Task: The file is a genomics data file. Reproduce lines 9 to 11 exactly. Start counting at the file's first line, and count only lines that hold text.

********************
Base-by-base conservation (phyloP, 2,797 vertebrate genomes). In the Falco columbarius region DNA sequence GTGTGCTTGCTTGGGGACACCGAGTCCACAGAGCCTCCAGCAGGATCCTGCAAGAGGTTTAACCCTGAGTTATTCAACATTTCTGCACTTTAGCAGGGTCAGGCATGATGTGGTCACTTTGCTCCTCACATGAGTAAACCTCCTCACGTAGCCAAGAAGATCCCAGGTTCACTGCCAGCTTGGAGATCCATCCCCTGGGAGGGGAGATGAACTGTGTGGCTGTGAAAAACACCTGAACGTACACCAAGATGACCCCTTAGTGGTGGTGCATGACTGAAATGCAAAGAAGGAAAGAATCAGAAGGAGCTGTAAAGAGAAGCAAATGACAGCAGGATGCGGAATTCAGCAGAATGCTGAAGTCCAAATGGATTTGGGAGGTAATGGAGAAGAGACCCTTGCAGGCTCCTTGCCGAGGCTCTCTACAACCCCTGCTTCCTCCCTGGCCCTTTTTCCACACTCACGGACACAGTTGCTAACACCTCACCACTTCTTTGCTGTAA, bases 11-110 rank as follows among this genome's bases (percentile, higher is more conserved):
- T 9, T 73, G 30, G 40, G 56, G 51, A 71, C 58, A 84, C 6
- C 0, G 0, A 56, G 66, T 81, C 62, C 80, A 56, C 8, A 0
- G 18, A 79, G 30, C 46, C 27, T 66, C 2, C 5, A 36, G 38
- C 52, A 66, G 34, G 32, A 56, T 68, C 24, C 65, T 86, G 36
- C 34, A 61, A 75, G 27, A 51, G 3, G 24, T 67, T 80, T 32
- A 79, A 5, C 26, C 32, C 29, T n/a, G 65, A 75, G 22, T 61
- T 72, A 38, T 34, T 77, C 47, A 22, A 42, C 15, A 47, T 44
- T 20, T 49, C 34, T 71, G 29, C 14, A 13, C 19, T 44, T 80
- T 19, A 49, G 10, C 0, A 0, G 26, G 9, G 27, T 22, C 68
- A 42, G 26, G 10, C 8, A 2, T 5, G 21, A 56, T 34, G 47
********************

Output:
- T 20, T 49, C 34, T 71, G 29, C 14, A 13, C 19, T 44, T 80
- T 19, A 49, G 10, C 0, A 0, G 26, G 9, G 27, T 22, C 68
- A 42, G 26, G 10, C 8, A 2, T 5, G 21, A 56, T 34, G 47